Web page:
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India sugar rises on exports demand, weather
MUMBAI, July 24 |
MUMBAI, July 24 (Reuters) - Indian sugar futures rose on Tuesday on good export demand and on concerns poor rainfall in key cane-growing areas could trim next year's output.
* The key August contract on India's National Commodity and Derivatives Exchange was up 1.36 percent at 3,359 rupees ($60) per 100 kg at 1012 GMT. It hit a contract high of 3,395 rupees in the previous session.
* "Rainfall was poor in June and July. It has already hurt the cane crop. Sugar output in next season will be lower than this year," said Ashok Jain, president of the Bombay Sugar Merchants Association.
* Almost all key sugar producing regions in the country have received over 25 percent less rainfall than normal since the beginning of the monsoon on June 1.
* The Indian Sugar Mills Association earlier this month forecast production of 25 million tonnes for the next season starting from October 1, but dealers say achieving that mark is nearly impossible due to poor rainfall.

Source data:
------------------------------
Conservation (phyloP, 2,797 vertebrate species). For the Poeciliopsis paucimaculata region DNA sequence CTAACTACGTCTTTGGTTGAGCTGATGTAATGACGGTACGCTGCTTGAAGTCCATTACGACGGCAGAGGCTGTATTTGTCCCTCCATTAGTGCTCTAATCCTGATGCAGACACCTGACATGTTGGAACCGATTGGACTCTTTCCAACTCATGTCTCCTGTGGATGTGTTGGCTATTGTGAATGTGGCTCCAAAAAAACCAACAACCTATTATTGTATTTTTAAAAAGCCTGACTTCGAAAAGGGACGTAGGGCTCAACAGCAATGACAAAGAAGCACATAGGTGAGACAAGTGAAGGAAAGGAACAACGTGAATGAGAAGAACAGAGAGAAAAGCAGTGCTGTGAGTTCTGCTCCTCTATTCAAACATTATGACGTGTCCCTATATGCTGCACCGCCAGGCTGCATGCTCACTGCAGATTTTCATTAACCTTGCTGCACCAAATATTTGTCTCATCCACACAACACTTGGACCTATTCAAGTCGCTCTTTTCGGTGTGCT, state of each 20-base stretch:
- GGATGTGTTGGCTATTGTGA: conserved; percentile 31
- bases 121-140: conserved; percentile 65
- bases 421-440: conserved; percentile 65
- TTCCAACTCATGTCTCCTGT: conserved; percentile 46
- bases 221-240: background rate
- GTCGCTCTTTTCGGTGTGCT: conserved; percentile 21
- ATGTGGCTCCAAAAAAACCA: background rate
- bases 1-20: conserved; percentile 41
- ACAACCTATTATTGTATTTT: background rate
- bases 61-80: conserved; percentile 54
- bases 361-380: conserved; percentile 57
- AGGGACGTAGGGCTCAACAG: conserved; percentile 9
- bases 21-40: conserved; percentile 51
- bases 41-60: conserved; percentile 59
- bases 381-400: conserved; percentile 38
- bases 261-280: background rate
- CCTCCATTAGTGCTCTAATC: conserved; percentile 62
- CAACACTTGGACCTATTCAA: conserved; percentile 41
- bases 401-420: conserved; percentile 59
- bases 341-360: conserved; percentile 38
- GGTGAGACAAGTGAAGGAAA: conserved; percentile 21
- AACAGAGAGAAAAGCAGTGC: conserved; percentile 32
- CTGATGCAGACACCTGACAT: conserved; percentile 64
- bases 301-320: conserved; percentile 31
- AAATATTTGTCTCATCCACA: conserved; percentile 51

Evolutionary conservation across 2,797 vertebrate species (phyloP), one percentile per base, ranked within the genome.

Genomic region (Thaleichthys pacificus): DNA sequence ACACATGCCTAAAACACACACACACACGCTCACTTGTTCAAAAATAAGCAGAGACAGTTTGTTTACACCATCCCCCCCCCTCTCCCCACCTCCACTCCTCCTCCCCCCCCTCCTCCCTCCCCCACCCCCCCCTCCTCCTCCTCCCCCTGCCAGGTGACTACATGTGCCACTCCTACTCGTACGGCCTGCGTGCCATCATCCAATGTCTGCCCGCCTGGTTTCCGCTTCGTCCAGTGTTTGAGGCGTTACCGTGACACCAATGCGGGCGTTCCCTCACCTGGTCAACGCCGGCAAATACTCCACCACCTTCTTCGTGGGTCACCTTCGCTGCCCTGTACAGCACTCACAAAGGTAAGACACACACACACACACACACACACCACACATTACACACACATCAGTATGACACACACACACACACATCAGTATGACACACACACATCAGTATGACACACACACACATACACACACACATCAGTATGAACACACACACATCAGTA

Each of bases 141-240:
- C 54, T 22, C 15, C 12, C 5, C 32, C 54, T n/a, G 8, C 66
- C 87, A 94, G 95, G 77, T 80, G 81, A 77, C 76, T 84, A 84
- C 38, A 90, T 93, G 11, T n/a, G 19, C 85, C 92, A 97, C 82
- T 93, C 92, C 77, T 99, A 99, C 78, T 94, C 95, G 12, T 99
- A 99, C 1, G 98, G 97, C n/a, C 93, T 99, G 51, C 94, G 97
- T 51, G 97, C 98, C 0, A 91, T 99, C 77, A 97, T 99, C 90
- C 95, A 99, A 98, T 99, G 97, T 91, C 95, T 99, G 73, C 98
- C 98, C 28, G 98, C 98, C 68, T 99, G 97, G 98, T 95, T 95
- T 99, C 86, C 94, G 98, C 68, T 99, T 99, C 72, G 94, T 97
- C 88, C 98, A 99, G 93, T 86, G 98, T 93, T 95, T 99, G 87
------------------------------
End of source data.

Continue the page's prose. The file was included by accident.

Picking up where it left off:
* India, the world's top sugar producer after Brazil, is expected to produce 26 million tonnes in the 12 months from Oct. 1, 2011 - about 4 million tonnes higher than its annual demand.
* In the Kolhapur spot market in top producing Maharashtra state, sugar rose 4 rupees to 3,402 rupees per 100 kg.
* "Export demand is also helping prices. Exporters have become active in the past few days," Jain said.
* Indian whites, which compete with Thai refined sugar, were on offer at $600 a tonne FOB or above, higher than $590 last week and $520 in late June.
* India has allowed millers to sell 4.5 million tonnes of non-levy sugar from July to September in the open market, unchanged from the previous quarter. Usually, the government increases the quota for festivals.
* Non-levy, or free-sale sugar, is sold by millers in the open market, but the quantity each mill can sell is fixed by the federal government on a quarterly basis to control sharp price swings and ensure adequate supply.
($1 = 56 Indian rupees) (Reporting by Rajendra Jadhav; Editing by Sunil Nair)
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